Inherited Narcolepsy Links MS, Other Neuropsychiatric Disorders Via Mutated Gene

Researchers may have found a link between a condition called narcolepsy with other neuropsychiatric disorders and possibly with multiple sclerosis via a mutation found in a gene associated with the production of myelin. Researchers from the University of Lausanne in Switzerland and the Gregorio Maranon University Hospital in Madrid, Spain have been able to discover a certain type of mutation found in the myelin oligodendrocyte gene or MOG that may be causing narcolepsy.

Narcolepsy is a condition characterized by an excessive urge to sleep at any time or place. Those who suffer from the condition may also suffer from cataplexy, a condition characterized by sudden muscle weakness triggered by strong emotions. Although considered as a rare disorder, narcolepsy is, by and large, little understood because it can be so difficult to study. But the researchers have found the means to gradually understand how this disorder may affect people.

The researchers studied a family known to suffer from inherited narcolepsy. They found a family with 12 members affected by narcolepsy and conducted a genetic analysis on them. The researchers went on to further provide sensitive analysis to 3 members with narcolepsy and cataplexy.

In the ensuing study, the researchers found out that the MOG in family members affected by narcolepsy had a mutation that was not found in other unaffected family members as well as other unrelated controls. Oligodendrocytes are cells that are known to produce myelin, a type of protein that serves an important function in the central nervous system. Myelin provides insulation to the nerve cells that allow them to send electrical signals to the brain more efficiently. It is essential to ensure the proper functioning of the body’s nervous system.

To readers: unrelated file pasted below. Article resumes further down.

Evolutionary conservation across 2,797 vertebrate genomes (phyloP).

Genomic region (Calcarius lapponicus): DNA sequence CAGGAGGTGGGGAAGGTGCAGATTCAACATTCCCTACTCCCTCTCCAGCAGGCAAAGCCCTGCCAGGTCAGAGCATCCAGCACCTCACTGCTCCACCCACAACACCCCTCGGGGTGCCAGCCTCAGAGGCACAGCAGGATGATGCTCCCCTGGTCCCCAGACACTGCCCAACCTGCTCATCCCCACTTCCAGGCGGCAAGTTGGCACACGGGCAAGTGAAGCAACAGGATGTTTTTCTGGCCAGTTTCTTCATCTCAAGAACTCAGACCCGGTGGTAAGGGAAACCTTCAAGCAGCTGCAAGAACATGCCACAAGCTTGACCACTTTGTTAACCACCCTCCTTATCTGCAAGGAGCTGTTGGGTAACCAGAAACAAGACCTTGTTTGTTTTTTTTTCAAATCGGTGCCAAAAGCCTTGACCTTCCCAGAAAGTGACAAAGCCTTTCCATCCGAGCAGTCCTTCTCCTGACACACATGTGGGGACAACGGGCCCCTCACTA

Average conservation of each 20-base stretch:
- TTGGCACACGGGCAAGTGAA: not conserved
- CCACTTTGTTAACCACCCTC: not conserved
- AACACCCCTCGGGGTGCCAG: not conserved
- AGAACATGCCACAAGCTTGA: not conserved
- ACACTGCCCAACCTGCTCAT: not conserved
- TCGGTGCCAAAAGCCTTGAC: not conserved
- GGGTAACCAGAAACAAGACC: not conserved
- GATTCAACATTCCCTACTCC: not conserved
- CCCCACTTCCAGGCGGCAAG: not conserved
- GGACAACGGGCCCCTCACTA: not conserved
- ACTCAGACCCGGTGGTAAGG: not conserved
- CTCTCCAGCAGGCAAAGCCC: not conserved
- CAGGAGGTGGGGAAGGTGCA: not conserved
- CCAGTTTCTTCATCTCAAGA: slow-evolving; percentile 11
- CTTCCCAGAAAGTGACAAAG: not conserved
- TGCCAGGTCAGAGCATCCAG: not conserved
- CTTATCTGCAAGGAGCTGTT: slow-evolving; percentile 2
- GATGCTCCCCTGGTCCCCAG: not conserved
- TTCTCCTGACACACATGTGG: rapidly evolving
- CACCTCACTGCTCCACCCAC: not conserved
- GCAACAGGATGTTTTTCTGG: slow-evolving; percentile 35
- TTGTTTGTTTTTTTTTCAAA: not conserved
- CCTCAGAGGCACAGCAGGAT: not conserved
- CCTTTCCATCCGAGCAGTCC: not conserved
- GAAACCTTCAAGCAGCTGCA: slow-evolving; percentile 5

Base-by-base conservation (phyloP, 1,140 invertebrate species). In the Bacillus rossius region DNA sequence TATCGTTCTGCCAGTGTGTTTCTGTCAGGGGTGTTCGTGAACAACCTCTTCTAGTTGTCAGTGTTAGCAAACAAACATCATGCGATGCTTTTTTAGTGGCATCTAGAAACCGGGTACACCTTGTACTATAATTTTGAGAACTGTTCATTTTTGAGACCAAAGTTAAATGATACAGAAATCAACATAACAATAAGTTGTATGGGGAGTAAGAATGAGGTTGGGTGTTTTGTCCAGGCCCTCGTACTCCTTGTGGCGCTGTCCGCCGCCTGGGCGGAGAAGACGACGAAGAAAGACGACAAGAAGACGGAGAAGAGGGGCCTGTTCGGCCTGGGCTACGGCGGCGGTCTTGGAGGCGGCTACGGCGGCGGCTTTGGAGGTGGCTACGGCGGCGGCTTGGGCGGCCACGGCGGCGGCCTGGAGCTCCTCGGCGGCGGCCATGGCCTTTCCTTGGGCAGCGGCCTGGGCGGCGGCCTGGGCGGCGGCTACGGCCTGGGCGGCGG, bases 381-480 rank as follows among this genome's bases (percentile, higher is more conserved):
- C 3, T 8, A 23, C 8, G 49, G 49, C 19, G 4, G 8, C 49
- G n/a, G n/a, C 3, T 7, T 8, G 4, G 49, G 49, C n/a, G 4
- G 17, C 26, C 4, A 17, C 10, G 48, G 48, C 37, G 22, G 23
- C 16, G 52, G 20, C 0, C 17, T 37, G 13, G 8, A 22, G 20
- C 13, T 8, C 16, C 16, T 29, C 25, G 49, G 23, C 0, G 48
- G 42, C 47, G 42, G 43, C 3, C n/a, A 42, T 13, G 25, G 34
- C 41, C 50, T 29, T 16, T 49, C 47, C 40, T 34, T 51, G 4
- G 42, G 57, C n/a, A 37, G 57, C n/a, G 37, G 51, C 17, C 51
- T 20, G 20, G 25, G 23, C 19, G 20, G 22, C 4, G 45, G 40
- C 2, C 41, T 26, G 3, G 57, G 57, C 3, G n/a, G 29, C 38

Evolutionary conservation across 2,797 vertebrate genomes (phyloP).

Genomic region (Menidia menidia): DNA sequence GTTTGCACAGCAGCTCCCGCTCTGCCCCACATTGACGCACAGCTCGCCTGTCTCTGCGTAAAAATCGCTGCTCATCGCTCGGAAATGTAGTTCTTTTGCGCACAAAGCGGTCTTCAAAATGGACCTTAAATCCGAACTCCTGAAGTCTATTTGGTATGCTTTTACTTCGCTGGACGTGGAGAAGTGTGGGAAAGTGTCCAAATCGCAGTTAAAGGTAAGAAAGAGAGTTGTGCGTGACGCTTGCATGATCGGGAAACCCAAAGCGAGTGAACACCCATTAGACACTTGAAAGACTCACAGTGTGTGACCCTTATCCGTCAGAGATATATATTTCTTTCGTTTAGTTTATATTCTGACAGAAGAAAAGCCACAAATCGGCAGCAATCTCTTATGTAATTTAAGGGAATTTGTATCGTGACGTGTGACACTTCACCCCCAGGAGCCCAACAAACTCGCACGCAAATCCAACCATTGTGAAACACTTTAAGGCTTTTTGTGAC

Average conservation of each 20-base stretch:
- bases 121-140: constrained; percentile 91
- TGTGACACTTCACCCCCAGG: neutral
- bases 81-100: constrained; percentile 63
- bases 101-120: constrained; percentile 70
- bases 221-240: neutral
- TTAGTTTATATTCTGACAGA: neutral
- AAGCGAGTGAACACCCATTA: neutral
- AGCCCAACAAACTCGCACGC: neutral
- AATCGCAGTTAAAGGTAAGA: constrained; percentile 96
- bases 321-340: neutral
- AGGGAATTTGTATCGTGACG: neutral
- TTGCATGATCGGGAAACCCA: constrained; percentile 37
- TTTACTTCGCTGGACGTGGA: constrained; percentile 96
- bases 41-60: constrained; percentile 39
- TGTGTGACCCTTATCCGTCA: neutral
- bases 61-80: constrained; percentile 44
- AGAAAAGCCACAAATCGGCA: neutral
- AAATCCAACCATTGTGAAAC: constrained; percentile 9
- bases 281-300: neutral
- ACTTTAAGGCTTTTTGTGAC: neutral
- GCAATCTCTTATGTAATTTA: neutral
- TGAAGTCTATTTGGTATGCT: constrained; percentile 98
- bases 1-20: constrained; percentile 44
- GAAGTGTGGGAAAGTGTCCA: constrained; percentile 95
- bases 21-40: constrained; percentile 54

When the researchers tried to introduce the abnormal MOG into the oligodendrocyte cells in mice, they observed that the MOG protein was not properly distributed within cells. This suggests that the abnormal MOG must not be functioning properly to create such an effect.

Although futher studies are needed in order to understand the links between myelin, oligodendrocytes and narcolepsy, the findings does provide some intriguing facts since MOG has recently been linked to other neuropsychiatric disorders.

According to Dr. Mehdi Tafti from the University of Lausanne and co-author of the said study, “Gene-expression studies in major depression, bipolar disorder, schizophrenia, and multiple sclerosis indicate that genes expressed in oligodendrocytes are downregulated, supporting the hypothesis that problems with oligodendrocytes might cause neurodevelopmental disorders.”

“The identification of a mutation in MOG, so far unique to our family, not only provides insight into the pathogenesis of narcolepsy but also highlights the role of myelin and oligodendrocytes in disease susceptibility in other complex neuropsychiatric disorders,” Dr. Tafti further adds.

Findings of the study was published by Cell Press on the Sept. 8 issue of the American Journal of Human Genetics.

Source: Cell Press (2011, September 9). Mutation links inherited narcolepsy with multiple neuropsychiatric disorders. ScienceDaily. Retrieved September 12, 2011, from

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